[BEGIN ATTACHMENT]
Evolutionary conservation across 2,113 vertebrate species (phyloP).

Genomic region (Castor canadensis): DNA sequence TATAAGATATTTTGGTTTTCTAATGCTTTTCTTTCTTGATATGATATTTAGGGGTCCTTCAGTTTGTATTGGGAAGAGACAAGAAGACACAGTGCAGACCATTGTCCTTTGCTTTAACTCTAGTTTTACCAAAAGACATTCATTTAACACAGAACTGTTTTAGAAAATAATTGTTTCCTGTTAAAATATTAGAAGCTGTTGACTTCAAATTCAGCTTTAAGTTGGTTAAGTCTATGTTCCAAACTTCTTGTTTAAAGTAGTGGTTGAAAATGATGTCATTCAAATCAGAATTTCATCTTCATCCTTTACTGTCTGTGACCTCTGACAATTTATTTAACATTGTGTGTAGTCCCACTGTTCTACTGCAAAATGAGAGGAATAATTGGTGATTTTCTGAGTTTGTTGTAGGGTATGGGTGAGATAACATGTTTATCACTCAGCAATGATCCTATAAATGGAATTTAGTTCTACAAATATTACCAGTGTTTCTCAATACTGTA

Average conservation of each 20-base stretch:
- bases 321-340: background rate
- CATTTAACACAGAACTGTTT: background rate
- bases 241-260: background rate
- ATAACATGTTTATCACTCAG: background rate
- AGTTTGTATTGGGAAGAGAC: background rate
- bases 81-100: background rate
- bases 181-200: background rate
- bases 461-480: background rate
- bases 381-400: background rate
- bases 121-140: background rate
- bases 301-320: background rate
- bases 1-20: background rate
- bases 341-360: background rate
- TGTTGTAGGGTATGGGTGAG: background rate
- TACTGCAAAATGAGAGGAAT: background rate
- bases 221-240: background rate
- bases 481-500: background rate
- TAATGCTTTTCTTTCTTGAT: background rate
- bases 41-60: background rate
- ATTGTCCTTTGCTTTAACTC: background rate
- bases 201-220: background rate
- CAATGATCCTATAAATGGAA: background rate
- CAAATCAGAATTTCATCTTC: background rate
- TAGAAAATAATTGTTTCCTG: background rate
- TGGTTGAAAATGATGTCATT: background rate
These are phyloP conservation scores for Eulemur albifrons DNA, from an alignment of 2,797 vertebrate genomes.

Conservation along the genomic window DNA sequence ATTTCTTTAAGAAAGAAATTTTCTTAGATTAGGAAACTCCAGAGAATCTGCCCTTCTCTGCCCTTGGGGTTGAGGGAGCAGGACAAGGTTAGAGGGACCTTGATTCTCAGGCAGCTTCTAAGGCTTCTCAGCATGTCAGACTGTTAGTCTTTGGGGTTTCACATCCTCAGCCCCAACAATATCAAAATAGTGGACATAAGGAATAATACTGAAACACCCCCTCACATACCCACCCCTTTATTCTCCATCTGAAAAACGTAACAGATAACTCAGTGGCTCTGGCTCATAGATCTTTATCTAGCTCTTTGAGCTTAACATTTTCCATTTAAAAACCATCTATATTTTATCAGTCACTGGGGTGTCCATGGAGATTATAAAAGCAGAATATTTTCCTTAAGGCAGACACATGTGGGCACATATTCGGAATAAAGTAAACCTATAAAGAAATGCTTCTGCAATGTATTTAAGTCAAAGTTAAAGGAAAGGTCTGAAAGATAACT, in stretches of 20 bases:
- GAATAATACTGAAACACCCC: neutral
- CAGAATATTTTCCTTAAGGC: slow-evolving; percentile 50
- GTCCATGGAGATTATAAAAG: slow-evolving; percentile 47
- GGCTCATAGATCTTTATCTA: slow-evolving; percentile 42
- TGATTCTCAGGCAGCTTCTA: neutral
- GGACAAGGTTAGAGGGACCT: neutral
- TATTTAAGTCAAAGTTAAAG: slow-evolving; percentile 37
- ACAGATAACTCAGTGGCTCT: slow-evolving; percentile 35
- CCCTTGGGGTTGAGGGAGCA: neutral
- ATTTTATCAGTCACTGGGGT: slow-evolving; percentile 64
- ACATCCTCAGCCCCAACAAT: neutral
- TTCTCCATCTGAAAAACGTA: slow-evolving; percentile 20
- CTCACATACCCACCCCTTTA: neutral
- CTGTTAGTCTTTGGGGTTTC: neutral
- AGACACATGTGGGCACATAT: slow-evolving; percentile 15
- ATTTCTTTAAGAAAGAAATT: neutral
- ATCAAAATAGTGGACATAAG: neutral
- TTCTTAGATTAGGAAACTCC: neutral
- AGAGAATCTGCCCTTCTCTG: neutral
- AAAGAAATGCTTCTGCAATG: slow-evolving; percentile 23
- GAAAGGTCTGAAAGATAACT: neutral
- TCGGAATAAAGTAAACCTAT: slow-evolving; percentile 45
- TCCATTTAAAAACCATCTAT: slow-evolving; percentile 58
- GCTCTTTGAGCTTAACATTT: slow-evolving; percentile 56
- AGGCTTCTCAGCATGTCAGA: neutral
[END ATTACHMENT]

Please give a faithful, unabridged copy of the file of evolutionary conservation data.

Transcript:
Evolutionary conservation across 2,113 vertebrate species (phyloP).

Genomic region (Castor canadensis): DNA sequence TATAAGATATTTTGGTTTTCTAATGCTTTTCTTTCTTGATATGATATTTAGGGGTCCTTCAGTTTGTATTGGGAAGAGACAAGAAGACACAGTGCAGACCATTGTCCTTTGCTTTAACTCTAGTTTTACCAAAAGACATTCATTTAACACAGAACTGTTTTAGAAAATAATTGTTTCCTGTTAAAATATTAGAAGCTGTTGACTTCAAATTCAGCTTTAAGTTGGTTAAGTCTATGTTCCAAACTTCTTGTTTAAAGTAGTGGTTGAAAATGATGTCATTCAAATCAGAATTTCATCTTCATCCTTTACTGTCTGTGACCTCTGACAATTTATTTAACATTGTGTGTAGTCCCACTGTTCTACTGCAAAATGAGAGGAATAATTGGTGATTTTCTGAGTTTGTTGTAGGGTATGGGTGAGATAACATGTTTATCACTCAGCAATGATCCTATAAATGGAATTTAGTTCTACAAATATTACCAGTGTTTCTCAATACTGTA

Average conservation of each 20-base stretch:
- bases 321-340: background rate
- CATTTAACACAGAACTGTTT: background rate
- bases 241-260: background rate
- ATAACATGTTTATCACTCAG: background rate
- AGTTTGTATTGGGAAGAGAC: background rate
- bases 81-100: background rate
- bases 181-200: background rate
- bases 461-480: background rate
- bases 381-400: background rate
- bases 121-140: background rate
- bases 301-320: background rate
- bases 1-20: background rate
- bases 341-360: background rate
- TGTTGTAGGGTATGGGTGAG: background rate
- TACTGCAAAATGAGAGGAAT: background rate
- bases 221-240: background rate
- bases 481-500: background rate
- TAATGCTTTTCTTTCTTGAT: background rate
- bases 41-60: background rate
- ATTGTCCTTTGCTTTAACTC: background rate
- bases 201-220: background rate
- CAATGATCCTATAAATGGAA: background rate
- CAAATCAGAATTTCATCTTC: background rate
- TAGAAAATAATTGTTTCCTG: background rate
- TGGTTGAAAATGATGTCATT: background rate
These are phyloP conservation scores for Eulemur albifrons DNA, from an alignment of 2,797 vertebrate genomes.

Conservation along the genomic window DNA sequence ATTTCTTTAAGAAAGAAATTTTCTTAGATTAGGAAACTCCAGAGAATCTGCCCTTCTCTGCCCTTGGGGTTGAGGGAGCAGGACAAGGTTAGAGGGACCTTGATTCTCAGGCAGCTTCTAAGGCTTCTCAGCATGTCAGACTGTTAGTCTTTGGGGTTTCACATCCTCAGCCCCAACAATATCAAAATAGTGGACATAAGGAATAATACTGAAACACCCCCTCACATACCCACCCCTTTATTCTCCATCTGAAAAACGTAACAGATAACTCAGTGGCTCTGGCTCATAGATCTTTATCTAGCTCTTTGAGCTTAACATTTTCCATTTAAAAACCATCTATATTTTATCAGTCACTGGGGTGTCCATGGAGATTATAAAAGCAGAATATTTTCCTTAAGGCAGACACATGTGGGCACATATTCGGAATAAAGTAAACCTATAAAGAAATGCTTCTGCAATGTATTTAAGTCAAAGTTAAAGGAAAGGTCTGAAAGATAACT, in stretches of 20 bases:
- GAATAATACTGAAACACCCC: neutral
- CAGAATATTTTCCTTAAGGC: slow-evolving; percentile 50
- GTCCATGGAGATTATAAAAG: slow-evolving; percentile 47
- GGCTCATAGATCTTTATCTA: slow-evolving; percentile 42
- TGATTCTCAGGCAGCTTCTA: neutral
- GGACAAGGTTAGAGGGACCT: neutral
- TATTTAAGTCAAAGTTAAAG: slow-evolving; percentile 37
- ACAGATAACTCAGTGGCTCT: slow-evolving; percentile 35
- CCCTTGGGGTTGAGGGAGCA: neutral
- ATTTTATCAGTCACTGGGGT: slow-evolving; percentile 64
- ACATCCTCAGCCCCAACAAT: neutral
- TTCTCCATCTGAAAAACGTA: slow-evolving; percentile 20
- CTCACATACCCACCCCTTTA: neutral
- CTGTTAGTCTTTGGGGTTTC: neutral
- AGACACATGTGGGCACATAT: slow-evolving; percentile 15
- ATTTCTTTAAGAAAGAAATT: neutral
- ATCAAAATAGTGGACATAAG: neutral
- TTCTTAGATTAGGAAACTCC: neutral
- AGAGAATCTGCCCTTCTCTG: neutral
- AAAGAAATGCTTCTGCAATG: slow-evolving; percentile 23
- GAAAGGTCTGAAAGATAACT: neutral
- TCGGAATAAAGTAAACCTAT: slow-evolving; percentile 45
- TCCATTTAAAAACCATCTAT: slow-evolving; percentile 58
- GCTCTTTGAGCTTAACATTT: slow-evolving; percentile 56
- AGGCTTCTCAGCATGTCAGA: neutral